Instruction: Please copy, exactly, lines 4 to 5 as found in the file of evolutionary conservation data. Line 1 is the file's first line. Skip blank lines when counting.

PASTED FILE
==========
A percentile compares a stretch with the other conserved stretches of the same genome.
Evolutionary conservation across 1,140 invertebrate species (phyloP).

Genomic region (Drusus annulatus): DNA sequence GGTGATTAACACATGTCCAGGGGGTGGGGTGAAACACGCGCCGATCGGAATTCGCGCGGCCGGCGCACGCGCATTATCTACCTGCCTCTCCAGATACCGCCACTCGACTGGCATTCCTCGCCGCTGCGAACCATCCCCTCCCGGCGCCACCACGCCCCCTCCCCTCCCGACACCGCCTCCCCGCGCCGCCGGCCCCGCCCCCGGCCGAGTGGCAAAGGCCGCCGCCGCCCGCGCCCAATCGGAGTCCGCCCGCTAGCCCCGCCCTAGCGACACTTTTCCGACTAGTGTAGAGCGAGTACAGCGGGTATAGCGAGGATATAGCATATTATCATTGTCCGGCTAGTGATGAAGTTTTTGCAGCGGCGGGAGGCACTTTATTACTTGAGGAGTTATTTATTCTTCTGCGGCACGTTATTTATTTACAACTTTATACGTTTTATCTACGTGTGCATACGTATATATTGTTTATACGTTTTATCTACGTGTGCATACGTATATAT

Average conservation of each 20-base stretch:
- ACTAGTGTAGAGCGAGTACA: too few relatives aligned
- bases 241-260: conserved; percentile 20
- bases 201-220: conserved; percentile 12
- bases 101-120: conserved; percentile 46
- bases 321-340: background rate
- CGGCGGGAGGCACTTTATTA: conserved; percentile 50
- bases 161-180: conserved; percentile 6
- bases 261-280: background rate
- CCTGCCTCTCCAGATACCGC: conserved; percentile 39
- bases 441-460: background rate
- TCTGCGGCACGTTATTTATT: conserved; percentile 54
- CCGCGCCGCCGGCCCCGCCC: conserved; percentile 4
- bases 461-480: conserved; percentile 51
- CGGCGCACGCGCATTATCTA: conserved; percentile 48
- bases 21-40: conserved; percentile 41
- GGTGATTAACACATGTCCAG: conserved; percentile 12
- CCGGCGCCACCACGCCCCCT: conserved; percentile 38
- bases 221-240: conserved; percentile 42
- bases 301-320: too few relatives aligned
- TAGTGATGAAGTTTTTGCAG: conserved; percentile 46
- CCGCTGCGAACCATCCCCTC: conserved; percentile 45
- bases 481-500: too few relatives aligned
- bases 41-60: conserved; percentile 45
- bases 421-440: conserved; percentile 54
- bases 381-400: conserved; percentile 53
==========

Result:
Average conservation of each 20-base stretch:
- ACTAGTGTAGAGCGAGTACA: too few relatives aligned